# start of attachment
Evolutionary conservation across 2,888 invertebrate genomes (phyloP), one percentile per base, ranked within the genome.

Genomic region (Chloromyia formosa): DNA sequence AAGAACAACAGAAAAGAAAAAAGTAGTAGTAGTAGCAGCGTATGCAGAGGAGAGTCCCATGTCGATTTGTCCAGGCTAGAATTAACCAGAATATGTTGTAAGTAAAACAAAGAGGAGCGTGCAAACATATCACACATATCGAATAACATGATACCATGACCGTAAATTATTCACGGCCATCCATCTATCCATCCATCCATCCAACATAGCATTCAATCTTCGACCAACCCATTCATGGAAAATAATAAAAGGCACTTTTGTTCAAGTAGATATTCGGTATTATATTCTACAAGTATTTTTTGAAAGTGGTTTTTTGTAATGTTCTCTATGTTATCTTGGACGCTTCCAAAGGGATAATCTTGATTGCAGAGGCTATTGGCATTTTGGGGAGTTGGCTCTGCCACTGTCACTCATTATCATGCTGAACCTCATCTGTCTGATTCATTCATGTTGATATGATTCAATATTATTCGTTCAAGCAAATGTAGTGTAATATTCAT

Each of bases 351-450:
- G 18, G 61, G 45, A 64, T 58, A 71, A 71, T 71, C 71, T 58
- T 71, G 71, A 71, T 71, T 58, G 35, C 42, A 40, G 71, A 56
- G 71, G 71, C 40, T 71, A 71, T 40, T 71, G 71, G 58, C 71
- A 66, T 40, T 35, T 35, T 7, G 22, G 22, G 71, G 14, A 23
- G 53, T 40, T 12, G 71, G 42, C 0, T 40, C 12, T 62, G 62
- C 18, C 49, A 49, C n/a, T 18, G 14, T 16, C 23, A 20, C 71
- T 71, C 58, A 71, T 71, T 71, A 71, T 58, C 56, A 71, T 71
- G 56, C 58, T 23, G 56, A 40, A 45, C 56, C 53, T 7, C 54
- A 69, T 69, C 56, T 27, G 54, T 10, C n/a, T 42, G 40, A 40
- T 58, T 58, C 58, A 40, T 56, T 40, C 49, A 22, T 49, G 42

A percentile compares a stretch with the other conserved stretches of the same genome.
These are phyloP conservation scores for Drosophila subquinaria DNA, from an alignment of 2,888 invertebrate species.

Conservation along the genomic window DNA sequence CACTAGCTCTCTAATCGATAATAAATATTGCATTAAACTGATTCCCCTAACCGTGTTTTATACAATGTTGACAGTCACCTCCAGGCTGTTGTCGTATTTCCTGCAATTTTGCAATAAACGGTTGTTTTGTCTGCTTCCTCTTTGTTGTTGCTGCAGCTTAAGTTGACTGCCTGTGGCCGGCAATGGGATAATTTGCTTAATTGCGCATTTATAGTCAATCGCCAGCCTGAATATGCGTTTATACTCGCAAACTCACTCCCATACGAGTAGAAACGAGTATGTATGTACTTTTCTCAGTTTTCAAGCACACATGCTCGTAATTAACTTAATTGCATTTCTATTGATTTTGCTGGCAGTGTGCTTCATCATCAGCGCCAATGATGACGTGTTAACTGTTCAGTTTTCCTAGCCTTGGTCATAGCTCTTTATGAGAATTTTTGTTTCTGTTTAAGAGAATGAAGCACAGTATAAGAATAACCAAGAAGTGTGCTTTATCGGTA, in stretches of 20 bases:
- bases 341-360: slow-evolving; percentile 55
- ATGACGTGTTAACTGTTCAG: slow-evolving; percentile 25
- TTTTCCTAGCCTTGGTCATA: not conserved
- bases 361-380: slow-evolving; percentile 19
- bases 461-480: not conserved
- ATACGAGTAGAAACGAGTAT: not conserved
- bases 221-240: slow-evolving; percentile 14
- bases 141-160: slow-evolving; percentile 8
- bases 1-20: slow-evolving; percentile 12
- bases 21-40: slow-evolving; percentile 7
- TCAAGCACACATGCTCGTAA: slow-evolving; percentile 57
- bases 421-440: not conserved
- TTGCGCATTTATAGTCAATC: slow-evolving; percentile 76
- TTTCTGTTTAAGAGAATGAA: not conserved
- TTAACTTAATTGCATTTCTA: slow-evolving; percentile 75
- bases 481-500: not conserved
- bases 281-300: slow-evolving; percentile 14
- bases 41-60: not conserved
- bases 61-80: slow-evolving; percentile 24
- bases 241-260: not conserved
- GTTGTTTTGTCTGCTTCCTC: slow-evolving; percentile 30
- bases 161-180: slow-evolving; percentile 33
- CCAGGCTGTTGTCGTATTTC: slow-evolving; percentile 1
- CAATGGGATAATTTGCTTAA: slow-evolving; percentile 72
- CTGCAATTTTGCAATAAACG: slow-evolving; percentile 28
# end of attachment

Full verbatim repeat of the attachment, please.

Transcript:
Evolutionary conservation across 2,888 invertebrate genomes (phyloP), one percentile per base, ranked within the genome.

Genomic region (Chloromyia formosa): DNA sequence AAGAACAACAGAAAAGAAAAAAGTAGTAGTAGTAGCAGCGTATGCAGAGGAGAGTCCCATGTCGATTTGTCCAGGCTAGAATTAACCAGAATATGTTGTAAGTAAAACAAAGAGGAGCGTGCAAACATATCACACATATCGAATAACATGATACCATGACCGTAAATTATTCACGGCCATCCATCTATCCATCCATCCATCCAACATAGCATTCAATCTTCGACCAACCCATTCATGGAAAATAATAAAAGGCACTTTTGTTCAAGTAGATATTCGGTATTATATTCTACAAGTATTTTTTGAAAGTGGTTTTTTGTAATGTTCTCTATGTTATCTTGGACGCTTCCAAAGGGATAATCTTGATTGCAGAGGCTATTGGCATTTTGGGGAGTTGGCTCTGCCACTGTCACTCATTATCATGCTGAACCTCATCTGTCTGATTCATTCATGTTGATATGATTCAATATTATTCGTTCAAGCAAATGTAGTGTAATATTCAT

Each of bases 351-450:
- G 18, G 61, G 45, A 64, T 58, A 71, A 71, T 71, C 71, T 58
- T 71, G 71, A 71, T 71, T 58, G 35, C 42, A 40, G 71, A 56
- G 71, G 71, C 40, T 71, A 71, T 40, T 71, G 71, G 58, C 71
- A 66, T 40, T 35, T 35, T 7, G 22, G 22, G 71, G 14, A 23
- G 53, T 40, T 12, G 71, G 42, C 0, T 40, C 12, T 62, G 62
- C 18, C 49, A 49, C n/a, T 18, G 14, T 16, C 23, A 20, C 71
- T 71, C 58, A 71, T 71, T 71, A 71, T 58, C 56, A 71, T 71
- G 56, C 58, T 23, G 56, A 40, A 45, C 56, C 53, T 7, C 54
- A 69, T 69, C 56, T 27, G 54, T 10, C n/a, T 42, G 40, A 40
- T 58, T 58, C 58, A 40, T 56, T 40, C 49, A 22, T 49, G 42

A percentile compares a stretch with the other conserved stretches of the same genome.
These are phyloP conservation scores for Drosophila subquinaria DNA, from an alignment of 2,888 invertebrate species.

Conservation along the genomic window DNA sequence CACTAGCTCTCTAATCGATAATAAATATTGCATTAAACTGATTCCCCTAACCGTGTTTTATACAATGTTGACAGTCACCTCCAGGCTGTTGTCGTATTTCCTGCAATTTTGCAATAAACGGTTGTTTTGTCTGCTTCCTCTTTGTTGTTGCTGCAGCTTAAGTTGACTGCCTGTGGCCGGCAATGGGATAATTTGCTTAATTGCGCATTTATAGTCAATCGCCAGCCTGAATATGCGTTTATACTCGCAAACTCACTCCCATACGAGTAGAAACGAGTATGTATGTACTTTTCTCAGTTTTCAAGCACACATGCTCGTAATTAACTTAATTGCATTTCTATTGATTTTGCTGGCAGTGTGCTTCATCATCAGCGCCAATGATGACGTGTTAACTGTTCAGTTTTCCTAGCCTTGGTCATAGCTCTTTATGAGAATTTTTGTTTCTGTTTAAGAGAATGAAGCACAGTATAAGAATAACCAAGAAGTGTGCTTTATCGGTA, in stretches of 20 bases:
- bases 341-360: slow-evolving; percentile 55
- ATGACGTGTTAACTGTTCAG: slow-evolving; percentile 25
- TTTTCCTAGCCTTGGTCATA: not conserved
- bases 361-380: slow-evolving; percentile 19
- bases 461-480: not conserved
- ATACGAGTAGAAACGAGTAT: not conserved
- bases 221-240: slow-evolving; percentile 14
- bases 141-160: slow-evolving; percentile 8
- bases 1-20: slow-evolving; percentile 12
- bases 21-40: slow-evolving; percentile 7
- TCAAGCACACATGCTCGTAA: slow-evolving; percentile 57
- bases 421-440: not conserved
- TTGCGCATTTATAGTCAATC: slow-evolving; percentile 76
- TTTCTGTTTAAGAGAATGAA: not conserved
- TTAACTTAATTGCATTTCTA: slow-evolving; percentile 75
- bases 481-500: not conserved
- bases 281-300: slow-evolving; percentile 14
- bases 41-60: not conserved
- bases 61-80: slow-evolving; percentile 24
- bases 241-260: not conserved
- GTTGTTTTGTCTGCTTCCTC: slow-evolving; percentile 30
- bases 161-180: slow-evolving; percentile 33
- CCAGGCTGTTGTCGTATTTC: slow-evolving; percentile 1
- CAATGGGATAATTTGCTTAA: slow-evolving; percentile 72
- CTGCAATTTTGCAATAAACG: slow-evolving; percentile 28